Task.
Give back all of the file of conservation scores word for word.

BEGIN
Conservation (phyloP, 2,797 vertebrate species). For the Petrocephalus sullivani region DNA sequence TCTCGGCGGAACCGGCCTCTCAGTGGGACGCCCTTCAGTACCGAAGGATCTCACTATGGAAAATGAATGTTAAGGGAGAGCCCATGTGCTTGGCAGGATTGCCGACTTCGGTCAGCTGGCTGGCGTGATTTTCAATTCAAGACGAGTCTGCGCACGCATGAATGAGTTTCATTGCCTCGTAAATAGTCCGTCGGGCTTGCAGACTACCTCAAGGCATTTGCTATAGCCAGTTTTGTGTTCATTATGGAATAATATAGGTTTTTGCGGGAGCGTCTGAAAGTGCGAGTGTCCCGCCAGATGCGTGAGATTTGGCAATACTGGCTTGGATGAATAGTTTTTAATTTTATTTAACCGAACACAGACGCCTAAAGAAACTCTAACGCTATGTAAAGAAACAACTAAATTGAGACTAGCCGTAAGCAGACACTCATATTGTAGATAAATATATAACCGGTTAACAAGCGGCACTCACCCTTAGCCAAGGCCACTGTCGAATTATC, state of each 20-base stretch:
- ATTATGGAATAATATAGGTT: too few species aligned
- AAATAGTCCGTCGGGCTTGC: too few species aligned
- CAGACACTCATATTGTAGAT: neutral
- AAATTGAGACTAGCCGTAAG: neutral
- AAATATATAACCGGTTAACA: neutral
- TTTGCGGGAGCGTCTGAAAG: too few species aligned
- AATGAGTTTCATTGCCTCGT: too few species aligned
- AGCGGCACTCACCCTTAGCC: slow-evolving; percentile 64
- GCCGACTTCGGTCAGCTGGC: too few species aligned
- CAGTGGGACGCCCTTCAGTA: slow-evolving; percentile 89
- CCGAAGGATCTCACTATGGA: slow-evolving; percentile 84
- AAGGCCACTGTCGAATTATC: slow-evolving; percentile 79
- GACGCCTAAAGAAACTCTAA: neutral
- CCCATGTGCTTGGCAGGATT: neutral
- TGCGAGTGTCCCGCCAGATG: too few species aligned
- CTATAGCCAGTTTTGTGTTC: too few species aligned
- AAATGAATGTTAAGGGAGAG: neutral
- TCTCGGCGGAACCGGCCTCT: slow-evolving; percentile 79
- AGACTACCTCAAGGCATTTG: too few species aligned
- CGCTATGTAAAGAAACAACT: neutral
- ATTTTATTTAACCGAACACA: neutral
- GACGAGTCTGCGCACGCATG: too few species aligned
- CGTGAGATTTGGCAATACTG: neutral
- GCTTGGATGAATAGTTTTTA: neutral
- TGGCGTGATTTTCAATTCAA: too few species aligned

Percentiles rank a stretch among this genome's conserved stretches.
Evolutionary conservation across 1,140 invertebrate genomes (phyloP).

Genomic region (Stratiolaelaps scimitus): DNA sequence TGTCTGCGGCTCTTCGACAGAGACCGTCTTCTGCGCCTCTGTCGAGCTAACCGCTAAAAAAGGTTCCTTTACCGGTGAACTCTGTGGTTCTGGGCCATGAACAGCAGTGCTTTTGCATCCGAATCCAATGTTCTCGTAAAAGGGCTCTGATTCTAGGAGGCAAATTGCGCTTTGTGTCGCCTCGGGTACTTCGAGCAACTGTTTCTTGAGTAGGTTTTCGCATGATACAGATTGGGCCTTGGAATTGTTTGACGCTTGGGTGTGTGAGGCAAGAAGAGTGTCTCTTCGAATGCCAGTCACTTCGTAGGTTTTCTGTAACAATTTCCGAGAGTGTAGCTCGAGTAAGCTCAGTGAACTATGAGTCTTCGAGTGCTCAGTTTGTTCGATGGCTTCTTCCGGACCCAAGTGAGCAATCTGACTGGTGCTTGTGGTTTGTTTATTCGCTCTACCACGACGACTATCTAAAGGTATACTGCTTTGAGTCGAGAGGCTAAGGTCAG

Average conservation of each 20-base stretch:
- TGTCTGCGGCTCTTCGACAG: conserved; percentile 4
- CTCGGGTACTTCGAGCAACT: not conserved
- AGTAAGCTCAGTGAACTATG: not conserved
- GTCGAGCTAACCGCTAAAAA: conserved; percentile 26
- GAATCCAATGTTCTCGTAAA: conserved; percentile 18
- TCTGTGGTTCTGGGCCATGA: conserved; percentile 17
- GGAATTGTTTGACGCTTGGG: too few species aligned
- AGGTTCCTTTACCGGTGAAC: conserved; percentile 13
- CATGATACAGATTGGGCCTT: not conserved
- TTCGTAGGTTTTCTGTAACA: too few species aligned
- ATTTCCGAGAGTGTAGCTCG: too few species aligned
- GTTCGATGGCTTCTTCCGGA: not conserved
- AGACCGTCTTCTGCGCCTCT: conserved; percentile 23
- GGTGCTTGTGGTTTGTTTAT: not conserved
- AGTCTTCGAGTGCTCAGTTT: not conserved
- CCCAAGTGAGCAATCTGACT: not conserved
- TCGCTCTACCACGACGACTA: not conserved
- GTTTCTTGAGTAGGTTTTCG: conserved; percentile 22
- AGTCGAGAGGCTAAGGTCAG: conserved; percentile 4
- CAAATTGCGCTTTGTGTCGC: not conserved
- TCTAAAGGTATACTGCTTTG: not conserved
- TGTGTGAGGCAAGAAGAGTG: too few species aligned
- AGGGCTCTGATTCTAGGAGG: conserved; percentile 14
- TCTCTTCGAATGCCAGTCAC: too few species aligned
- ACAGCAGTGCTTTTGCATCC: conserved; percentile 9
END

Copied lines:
Conservation (phyloP, 2,797 vertebrate species). For the Petrocephalus sullivani region DNA sequence TCTCGGCGGAACCGGCCTCTCAGTGGGACGCCCTTCAGTACCGAAGGATCTCACTATGGAAAATGAATGTTAAGGGAGAGCCCATGTGCTTGGCAGGATTGCCGACTTCGGTCAGCTGGCTGGCGTGATTTTCAATTCAAGACGAGTCTGCGCACGCATGAATGAGTTTCATTGCCTCGTAAATAGTCCGTCGGGCTTGCAGACTACCTCAAGGCATTTGCTATAGCCAGTTTTGTGTTCATTATGGAATAATATAGGTTTTTGCGGGAGCGTCTGAAAGTGCGAGTGTCCCGCCAGATGCGTGAGATTTGGCAATACTGGCTTGGATGAATAGTTTTTAATTTTATTTAACCGAACACAGACGCCTAAAGAAACTCTAACGCTATGTAAAGAAACAACTAAATTGAGACTAGCCGTAAGCAGACACTCATATTGTAGATAAATATATAACCGGTTAACAAGCGGCACTCACCCTTAGCCAAGGCCACTGTCGAATTATC, state of each 20-base stretch:
- ATTATGGAATAATATAGGTT: too few species aligned
- AAATAGTCCGTCGGGCTTGC: too few species aligned
- CAGACACTCATATTGTAGAT: neutral
- AAATTGAGACTAGCCGTAAG: neutral
- AAATATATAACCGGTTAACA: neutral
- TTTGCGGGAGCGTCTGAAAG: too few species aligned
- AATGAGTTTCATTGCCTCGT: too few species aligned
- AGCGGCACTCACCCTTAGCC: slow-evolving; percentile 64
- GCCGACTTCGGTCAGCTGGC: too few species aligned
- CAGTGGGACGCCCTTCAGTA: slow-evolving; percentile 89
- CCGAAGGATCTCACTATGGA: slow-evolving; percentile 84
- AAGGCCACTGTCGAATTATC: slow-evolving; percentile 79
- GACGCCTAAAGAAACTCTAA: neutral
- CCCATGTGCTTGGCAGGATT: neutral
- TGCGAGTGTCCCGCCAGATG: too few species aligned
- CTATAGCCAGTTTTGTGTTC: too few species aligned
- AAATGAATGTTAAGGGAGAG: neutral
- TCTCGGCGGAACCGGCCTCT: slow-evolving; percentile 79
- AGACTACCTCAAGGCATTTG: too few species aligned
- CGCTATGTAAAGAAACAACT: neutral
- ATTTTATTTAACCGAACACA: neutral
- GACGAGTCTGCGCACGCATG: too few species aligned
- CGTGAGATTTGGCAATACTG: neutral
- GCTTGGATGAATAGTTTTTA: neutral
- TGGCGTGATTTTCAATTCAA: too few species aligned

Percentiles rank a stretch among this genome's conserved stretches.
Evolutionary conservation across 1,140 invertebrate genomes (phyloP).

Genomic region (Stratiolaelaps scimitus): DNA sequence TGTCTGCGGCTCTTCGACAGAGACCGTCTTCTGCGCCTCTGTCGAGCTAACCGCTAAAAAAGGTTCCTTTACCGGTGAACTCTGTGGTTCTGGGCCATGAACAGCAGTGCTTTTGCATCCGAATCCAATGTTCTCGTAAAAGGGCTCTGATTCTAGGAGGCAAATTGCGCTTTGTGTCGCCTCGGGTACTTCGAGCAACTGTTTCTTGAGTAGGTTTTCGCATGATACAGATTGGGCCTTGGAATTGTTTGACGCTTGGGTGTGTGAGGCAAGAAGAGTGTCTCTTCGAATGCCAGTCACTTCGTAGGTTTTCTGTAACAATTTCCGAGAGTGTAGCTCGAGTAAGCTCAGTGAACTATGAGTCTTCGAGTGCTCAGTTTGTTCGATGGCTTCTTCCGGACCCAAGTGAGCAATCTGACTGGTGCTTGTGGTTTGTTTATTCGCTCTACCACGACGACTATCTAAAGGTATACTGCTTTGAGTCGAGAGGCTAAGGTCAG

Average conservation of each 20-base stretch:
- TGTCTGCGGCTCTTCGACAG: conserved; percentile 4
- CTCGGGTACTTCGAGCAACT: not conserved
- AGTAAGCTCAGTGAACTATG: not conserved
- GTCGAGCTAACCGCTAAAAA: conserved; percentile 26
- GAATCCAATGTTCTCGTAAA: conserved; percentile 18
- TCTGTGGTTCTGGGCCATGA: conserved; percentile 17
- GGAATTGTTTGACGCTTGGG: too few species aligned
- AGGTTCCTTTACCGGTGAAC: conserved; percentile 13
- CATGATACAGATTGGGCCTT: not conserved
- TTCGTAGGTTTTCTGTAACA: too few species aligned
- ATTTCCGAGAGTGTAGCTCG: too few species aligned
- GTTCGATGGCTTCTTCCGGA: not conserved
- AGACCGTCTTCTGCGCCTCT: conserved; percentile 23
- GGTGCTTGTGGTTTGTTTAT: not conserved
- AGTCTTCGAGTGCTCAGTTT: not conserved
- CCCAAGTGAGCAATCTGACT: not conserved
- TCGCTCTACCACGACGACTA: not conserved
- GTTTCTTGAGTAGGTTTTCG: conserved; percentile 22
- AGTCGAGAGGCTAAGGTCAG: conserved; percentile 4
- CAAATTGCGCTTTGTGTCGC: not conserved
- TCTAAAGGTATACTGCTTTG: not conserved
- TGTGTGAGGCAAGAAGAGTG: too few species aligned
- AGGGCTCTGATTCTAGGAGG: conserved; percentile 14
- TCTCTTCGAATGCCAGTCAC: too few species aligned
- ACAGCAGTGCTTTTGCATCC: conserved; percentile 9